Friday, June 3, 2011

The Lectionary! Another Reason to Be Rather Fond of the Episcopal Church (Jan 2011)

It’s a New Year, time for new resolutions, goals, and plans for 2011!  And if you’re like many Christians, you may be embarking on a systematic plan to read through our most important book: the Bible.  But it’s such a long, complex collection of writings, how do we do it justice?  How do we break it down into digestable pieces, and read it alongside other relevant texts so that we might better understand it - and find the inspiration, comfort and truth the Bible so often gives?

Episcopalians, like many Christians, walk through the Bible using Lectionaries.  The Sunday Lectionary is a Bible reading schedule that appoints certain texts for public reading on Sunday mornings – a selection from the Old Testament, Book of Psalms, New Testament, and the Gospels.  It’s arranged in a 3-year cycle, so that people who go to church every Sunday, will have heard the vast majority of every verse in the Bible in those 3 years.  The Episcopal Church uses the Revised Common Lectionary – and so do the majority of Christians in North America, including Roman Catholics, Lutherans, Presbyterians, and many Methodists and Seventh Day Adventists.

Our common reading, then, binds us together with other Christians.  Why not ask another Christian neighbor, or co-worker about what they heard on Sunday – and what their preacher said about it - the Lectionary gives us a reason to share our faith outside of Church.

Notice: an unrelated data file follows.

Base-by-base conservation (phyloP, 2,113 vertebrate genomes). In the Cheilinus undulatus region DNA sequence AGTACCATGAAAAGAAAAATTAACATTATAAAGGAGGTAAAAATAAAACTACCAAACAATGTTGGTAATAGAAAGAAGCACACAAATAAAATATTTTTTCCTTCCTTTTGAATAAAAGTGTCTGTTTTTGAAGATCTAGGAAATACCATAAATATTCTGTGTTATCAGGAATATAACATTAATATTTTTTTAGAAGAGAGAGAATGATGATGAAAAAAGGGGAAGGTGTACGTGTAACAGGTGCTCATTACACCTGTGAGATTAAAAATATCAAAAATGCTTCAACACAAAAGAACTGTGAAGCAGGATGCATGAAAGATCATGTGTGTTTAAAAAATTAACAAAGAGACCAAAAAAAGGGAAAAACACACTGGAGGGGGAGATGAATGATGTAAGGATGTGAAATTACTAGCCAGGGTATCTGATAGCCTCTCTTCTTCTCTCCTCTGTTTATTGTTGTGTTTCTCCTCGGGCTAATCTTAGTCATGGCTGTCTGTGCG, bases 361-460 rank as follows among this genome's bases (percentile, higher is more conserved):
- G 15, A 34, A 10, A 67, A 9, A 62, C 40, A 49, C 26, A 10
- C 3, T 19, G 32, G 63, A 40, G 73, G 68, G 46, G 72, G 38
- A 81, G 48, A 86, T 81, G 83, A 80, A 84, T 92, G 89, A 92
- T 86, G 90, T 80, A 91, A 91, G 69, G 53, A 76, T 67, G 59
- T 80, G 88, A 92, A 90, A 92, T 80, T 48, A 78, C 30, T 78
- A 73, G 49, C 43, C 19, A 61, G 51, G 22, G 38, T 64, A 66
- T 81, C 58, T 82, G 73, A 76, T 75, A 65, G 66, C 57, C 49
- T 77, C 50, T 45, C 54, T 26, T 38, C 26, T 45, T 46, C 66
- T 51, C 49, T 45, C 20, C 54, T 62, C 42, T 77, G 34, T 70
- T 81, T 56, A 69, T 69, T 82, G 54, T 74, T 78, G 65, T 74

It also gives a way to wrestle with texts we’d rather avoid.  Many of us have favorite Bible passages – and without a Lectionary it’s easy to keep returning to them – which means we can avoid difficult and more obscure texts – and rob ourselves of the context that’s so important in interpreting God’s Holy Word.

In addition to the Sunday Lectionary, Episcopalians also have a Daily Lectionary – it arranges the Bible into a 2-year, daily reading schedule.  So if one of your New Year’s resolutions is to read more of the Bible – check out page 934 of the Book of Common Prayer.  And if the Lectionary has played an important role in your walk with Christ, why not share your thoughts on the Home Page?

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